Emily Oster wants a ‘pandemic amnesty’? Sorry, not until she stops pushing a dangerous agenda

Emily Oster wants a ‘pandemic amnesty’? Sorry, not until she stops pushing a dangerous agenda

Emily Oster wants a pandemic amnesty. We should all forgive each other for the mistaken positions we’ve taken about how to respond to the COVID-19 pandemic, writes the Brown University economist who used her considerable platform to churn out teacher-blaming hot takes funded by the likes of Peter Thiel and the Walton Family Foundation. Pardon me if I won’t be offering amnesty for people who promoted themselves and shat on those with less power, with support from far-right billionaires.

I especially will not be offering amnesty while Osterian takes on the pandemic’s effects on education continue to dominate headlines despite lots of evidence to the contrary, and in total refusal to grapple with the pandemic’s traumas and losses and consider what effect those might have had on children. In fact, Oster’s “pandemic amnesty” is in large part her creating another opportunity to focus on so-called “learning loss” from schools being closed for too long. That schools were closed for too long is an “emerging (if not universal) consensus,” Oster writes, having spent the past two years aggressively trying to create that consensus with funding from right-wing school privatizers, and then goes on to tie it directly to declines in test scores.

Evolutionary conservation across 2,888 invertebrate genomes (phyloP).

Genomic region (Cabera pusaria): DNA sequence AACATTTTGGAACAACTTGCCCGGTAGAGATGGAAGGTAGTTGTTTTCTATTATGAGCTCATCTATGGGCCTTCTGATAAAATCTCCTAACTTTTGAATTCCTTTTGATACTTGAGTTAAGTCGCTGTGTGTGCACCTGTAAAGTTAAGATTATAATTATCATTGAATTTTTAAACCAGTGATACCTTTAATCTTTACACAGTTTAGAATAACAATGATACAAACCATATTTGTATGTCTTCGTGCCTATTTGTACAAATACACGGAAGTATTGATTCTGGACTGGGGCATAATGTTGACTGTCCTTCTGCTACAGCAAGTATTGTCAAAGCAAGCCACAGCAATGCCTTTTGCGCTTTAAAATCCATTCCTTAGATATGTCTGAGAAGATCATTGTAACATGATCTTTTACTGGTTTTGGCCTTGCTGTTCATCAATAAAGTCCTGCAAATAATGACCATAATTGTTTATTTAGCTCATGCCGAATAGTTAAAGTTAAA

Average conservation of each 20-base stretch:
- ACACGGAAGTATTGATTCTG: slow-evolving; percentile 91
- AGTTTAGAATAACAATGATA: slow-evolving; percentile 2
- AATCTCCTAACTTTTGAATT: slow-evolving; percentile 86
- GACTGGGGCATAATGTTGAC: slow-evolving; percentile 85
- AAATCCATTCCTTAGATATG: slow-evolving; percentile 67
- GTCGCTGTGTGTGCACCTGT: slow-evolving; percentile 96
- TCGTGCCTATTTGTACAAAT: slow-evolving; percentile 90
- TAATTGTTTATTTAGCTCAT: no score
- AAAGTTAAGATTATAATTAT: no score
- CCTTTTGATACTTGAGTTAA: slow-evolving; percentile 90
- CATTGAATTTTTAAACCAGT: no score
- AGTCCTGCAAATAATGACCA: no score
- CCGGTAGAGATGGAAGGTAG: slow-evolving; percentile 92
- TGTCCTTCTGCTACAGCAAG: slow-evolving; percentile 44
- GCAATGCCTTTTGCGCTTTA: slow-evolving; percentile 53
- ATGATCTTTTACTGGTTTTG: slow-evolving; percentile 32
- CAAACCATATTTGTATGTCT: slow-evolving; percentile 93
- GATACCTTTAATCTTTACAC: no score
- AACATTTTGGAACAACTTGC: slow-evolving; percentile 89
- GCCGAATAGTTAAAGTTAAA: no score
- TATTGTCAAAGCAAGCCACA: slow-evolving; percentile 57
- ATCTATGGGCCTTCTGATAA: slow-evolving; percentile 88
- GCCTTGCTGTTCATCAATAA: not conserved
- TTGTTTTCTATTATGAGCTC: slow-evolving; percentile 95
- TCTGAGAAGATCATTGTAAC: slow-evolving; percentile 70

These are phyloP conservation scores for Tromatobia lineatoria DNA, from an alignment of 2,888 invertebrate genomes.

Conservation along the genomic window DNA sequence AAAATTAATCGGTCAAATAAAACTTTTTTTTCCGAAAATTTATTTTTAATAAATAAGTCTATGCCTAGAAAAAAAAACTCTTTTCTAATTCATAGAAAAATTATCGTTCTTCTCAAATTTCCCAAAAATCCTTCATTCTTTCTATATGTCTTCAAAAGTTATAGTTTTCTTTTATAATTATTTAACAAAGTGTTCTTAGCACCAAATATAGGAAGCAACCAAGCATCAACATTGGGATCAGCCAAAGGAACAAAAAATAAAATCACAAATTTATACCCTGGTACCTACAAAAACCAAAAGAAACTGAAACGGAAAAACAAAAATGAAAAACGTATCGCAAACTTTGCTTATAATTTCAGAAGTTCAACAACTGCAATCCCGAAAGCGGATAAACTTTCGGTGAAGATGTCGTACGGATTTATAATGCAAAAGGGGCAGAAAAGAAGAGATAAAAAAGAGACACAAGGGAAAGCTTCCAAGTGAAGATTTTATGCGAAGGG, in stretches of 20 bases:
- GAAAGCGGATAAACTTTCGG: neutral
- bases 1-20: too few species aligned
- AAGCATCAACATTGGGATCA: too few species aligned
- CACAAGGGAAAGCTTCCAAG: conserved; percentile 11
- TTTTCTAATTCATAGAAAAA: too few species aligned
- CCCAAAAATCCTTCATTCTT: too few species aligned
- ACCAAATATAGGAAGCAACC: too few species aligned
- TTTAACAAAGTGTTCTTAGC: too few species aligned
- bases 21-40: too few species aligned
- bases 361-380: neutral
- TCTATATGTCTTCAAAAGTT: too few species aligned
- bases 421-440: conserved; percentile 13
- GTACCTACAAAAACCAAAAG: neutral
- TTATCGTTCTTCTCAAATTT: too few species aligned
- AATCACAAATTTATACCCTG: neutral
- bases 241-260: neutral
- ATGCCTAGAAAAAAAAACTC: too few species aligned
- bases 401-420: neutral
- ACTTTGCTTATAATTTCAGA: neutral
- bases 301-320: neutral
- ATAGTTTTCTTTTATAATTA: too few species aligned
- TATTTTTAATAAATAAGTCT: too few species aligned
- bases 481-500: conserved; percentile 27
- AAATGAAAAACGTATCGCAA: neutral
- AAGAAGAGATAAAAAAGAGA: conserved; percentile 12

RELATED STORY: COVID-19 know-it-alls want to revisit the 2020-21 school year? Fine. Let’s

But yet again, Oster’s presentation of the data is seriously flawed. As a number of people pointed out when the first round of National Assessment for Educational Progress test scores came out in September, there wasn’t a clear correlation between longer closures and bigger drops in test scores. No one is going to argue that remote school was better for kids’ learning, but the states that went back earlier don’t have reliably smaller test score drops.